Why is Sanyal Bio doing this now? The tone projected by the incoming administration has been particularly anti-science. Many in the scientific community have expressed grave concern that the NIH and NSF budgets will be cut by politicians who don't understand or appreciate the importance of biomedical research. We at Sanyal Bio sincerely hope that these fears are unfounded, and we hope that our elected officials will see to it that all government research institutions, including the NIH, are generously funded so that scientists can continue to make innovative discoveries that advance our understanding of these diseases and find new ways to treat them. Regardless, we pledge to do our part to help support biomedical research and continued innovation.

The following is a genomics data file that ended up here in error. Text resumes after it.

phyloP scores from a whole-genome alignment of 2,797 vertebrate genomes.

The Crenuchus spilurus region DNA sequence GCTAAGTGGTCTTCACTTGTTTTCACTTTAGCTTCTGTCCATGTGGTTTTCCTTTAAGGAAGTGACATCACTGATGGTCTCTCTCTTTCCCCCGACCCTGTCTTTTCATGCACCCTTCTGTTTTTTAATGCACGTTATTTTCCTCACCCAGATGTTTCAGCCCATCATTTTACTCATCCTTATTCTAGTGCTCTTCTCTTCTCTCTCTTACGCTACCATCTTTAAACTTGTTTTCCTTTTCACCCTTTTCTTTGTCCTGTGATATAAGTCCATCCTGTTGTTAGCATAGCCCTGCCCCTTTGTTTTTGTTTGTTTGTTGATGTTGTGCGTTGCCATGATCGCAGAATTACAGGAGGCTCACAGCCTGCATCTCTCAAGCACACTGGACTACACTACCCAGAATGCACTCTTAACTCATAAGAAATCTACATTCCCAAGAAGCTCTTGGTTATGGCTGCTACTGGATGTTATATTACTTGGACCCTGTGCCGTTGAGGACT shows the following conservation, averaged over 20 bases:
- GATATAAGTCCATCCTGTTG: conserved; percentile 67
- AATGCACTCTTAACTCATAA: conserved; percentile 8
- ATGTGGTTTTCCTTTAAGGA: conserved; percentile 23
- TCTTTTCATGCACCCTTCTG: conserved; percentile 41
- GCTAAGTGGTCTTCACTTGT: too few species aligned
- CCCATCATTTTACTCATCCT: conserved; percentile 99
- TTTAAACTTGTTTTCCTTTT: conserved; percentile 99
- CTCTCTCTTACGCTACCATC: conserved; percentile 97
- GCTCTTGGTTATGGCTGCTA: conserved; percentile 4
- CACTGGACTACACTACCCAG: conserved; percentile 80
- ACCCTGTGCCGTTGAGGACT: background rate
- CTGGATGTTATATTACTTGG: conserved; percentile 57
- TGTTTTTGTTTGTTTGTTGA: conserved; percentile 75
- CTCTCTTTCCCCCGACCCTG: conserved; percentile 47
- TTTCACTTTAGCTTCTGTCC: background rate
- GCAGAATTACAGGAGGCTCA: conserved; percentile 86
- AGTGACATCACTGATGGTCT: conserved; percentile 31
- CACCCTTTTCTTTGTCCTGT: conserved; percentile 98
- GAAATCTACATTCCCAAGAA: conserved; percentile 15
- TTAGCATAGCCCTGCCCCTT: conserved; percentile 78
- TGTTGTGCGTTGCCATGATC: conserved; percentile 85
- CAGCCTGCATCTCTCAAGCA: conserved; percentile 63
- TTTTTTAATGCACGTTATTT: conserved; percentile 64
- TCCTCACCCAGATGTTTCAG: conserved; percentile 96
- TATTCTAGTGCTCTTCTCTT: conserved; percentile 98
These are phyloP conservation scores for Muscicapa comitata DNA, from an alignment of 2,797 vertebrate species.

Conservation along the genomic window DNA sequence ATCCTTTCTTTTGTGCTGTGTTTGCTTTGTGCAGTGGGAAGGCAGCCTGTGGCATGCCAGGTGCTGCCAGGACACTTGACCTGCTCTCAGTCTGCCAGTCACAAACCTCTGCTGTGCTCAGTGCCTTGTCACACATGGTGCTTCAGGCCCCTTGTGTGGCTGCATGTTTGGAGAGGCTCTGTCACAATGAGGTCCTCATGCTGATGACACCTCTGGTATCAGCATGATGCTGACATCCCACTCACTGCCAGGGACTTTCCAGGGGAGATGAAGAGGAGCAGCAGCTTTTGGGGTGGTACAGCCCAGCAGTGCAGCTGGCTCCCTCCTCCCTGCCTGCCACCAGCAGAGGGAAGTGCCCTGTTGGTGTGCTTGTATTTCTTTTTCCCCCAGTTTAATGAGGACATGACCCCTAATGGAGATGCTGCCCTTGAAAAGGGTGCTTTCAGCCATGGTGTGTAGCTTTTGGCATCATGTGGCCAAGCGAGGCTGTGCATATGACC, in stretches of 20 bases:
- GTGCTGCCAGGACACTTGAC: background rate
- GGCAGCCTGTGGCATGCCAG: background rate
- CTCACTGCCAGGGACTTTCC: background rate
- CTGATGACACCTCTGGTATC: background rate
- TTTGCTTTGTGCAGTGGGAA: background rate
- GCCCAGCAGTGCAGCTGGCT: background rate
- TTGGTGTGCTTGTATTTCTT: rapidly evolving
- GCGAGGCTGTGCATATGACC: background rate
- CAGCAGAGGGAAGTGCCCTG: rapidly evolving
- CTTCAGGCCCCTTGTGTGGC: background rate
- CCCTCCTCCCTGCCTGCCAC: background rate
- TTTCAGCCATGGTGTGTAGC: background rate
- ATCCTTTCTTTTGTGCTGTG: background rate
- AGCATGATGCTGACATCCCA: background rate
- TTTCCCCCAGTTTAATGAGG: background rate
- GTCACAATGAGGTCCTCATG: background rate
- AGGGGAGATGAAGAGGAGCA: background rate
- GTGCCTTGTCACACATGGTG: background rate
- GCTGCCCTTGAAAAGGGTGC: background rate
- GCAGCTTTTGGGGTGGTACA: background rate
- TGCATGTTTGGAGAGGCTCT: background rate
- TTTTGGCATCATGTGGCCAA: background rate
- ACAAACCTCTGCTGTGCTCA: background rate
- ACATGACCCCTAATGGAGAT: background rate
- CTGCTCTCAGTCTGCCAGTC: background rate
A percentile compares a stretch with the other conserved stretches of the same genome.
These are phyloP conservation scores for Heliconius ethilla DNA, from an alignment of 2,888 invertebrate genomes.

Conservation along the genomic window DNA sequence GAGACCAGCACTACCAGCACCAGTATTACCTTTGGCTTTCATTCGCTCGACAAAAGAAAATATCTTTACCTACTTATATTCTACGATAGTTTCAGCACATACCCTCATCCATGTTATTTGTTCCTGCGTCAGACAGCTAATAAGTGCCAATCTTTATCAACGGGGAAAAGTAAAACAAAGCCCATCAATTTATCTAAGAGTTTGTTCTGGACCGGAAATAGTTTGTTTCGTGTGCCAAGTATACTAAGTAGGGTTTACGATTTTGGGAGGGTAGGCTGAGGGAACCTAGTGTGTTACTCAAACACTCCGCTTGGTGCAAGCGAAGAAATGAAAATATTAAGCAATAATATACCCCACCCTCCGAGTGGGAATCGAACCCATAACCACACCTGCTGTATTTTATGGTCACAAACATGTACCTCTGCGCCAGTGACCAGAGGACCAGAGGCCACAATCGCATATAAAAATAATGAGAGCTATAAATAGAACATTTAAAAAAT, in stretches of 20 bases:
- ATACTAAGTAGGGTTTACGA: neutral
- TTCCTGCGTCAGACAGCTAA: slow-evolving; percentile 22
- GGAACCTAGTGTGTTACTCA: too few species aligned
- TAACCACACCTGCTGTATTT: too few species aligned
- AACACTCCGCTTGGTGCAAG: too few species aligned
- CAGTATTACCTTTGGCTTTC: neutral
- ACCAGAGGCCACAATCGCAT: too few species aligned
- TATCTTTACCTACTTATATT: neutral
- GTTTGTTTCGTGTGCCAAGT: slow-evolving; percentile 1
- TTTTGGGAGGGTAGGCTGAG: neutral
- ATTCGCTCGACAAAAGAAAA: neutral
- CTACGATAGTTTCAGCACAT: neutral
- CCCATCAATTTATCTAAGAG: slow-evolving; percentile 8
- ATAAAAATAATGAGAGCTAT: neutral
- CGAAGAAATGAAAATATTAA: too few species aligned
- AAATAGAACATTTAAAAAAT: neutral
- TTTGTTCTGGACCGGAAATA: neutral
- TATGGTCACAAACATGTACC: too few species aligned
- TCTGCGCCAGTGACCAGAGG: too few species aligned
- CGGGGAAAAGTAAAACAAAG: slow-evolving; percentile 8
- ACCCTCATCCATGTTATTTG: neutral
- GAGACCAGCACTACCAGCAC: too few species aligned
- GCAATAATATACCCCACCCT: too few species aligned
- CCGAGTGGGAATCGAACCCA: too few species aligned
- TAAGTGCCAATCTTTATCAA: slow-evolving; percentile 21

Caffrey commented, "So many people have never heard of NASH--Non Alcoholic SteatoHepatitis, and 10% of the US population already have NASH and most don't know it--these folks are stampeding towards cirrhosis and possible liver failure. NASH is rapidly becoming the #1 reason that people are placed on the liver transplant list. Research into NASH is critical--our #KeepScienceAlive campaign will get tissue samples into the hands of researchers who can make a difference and get us closer to a cure. I hope that our corporate partners and citizens whose families have been impacted by diabetes and NASH will step up and give to our campaign so we can give as many grants as possible."

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Rebecca Caffrey, CEO
since: 03/2016
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Sanyal Biotechnology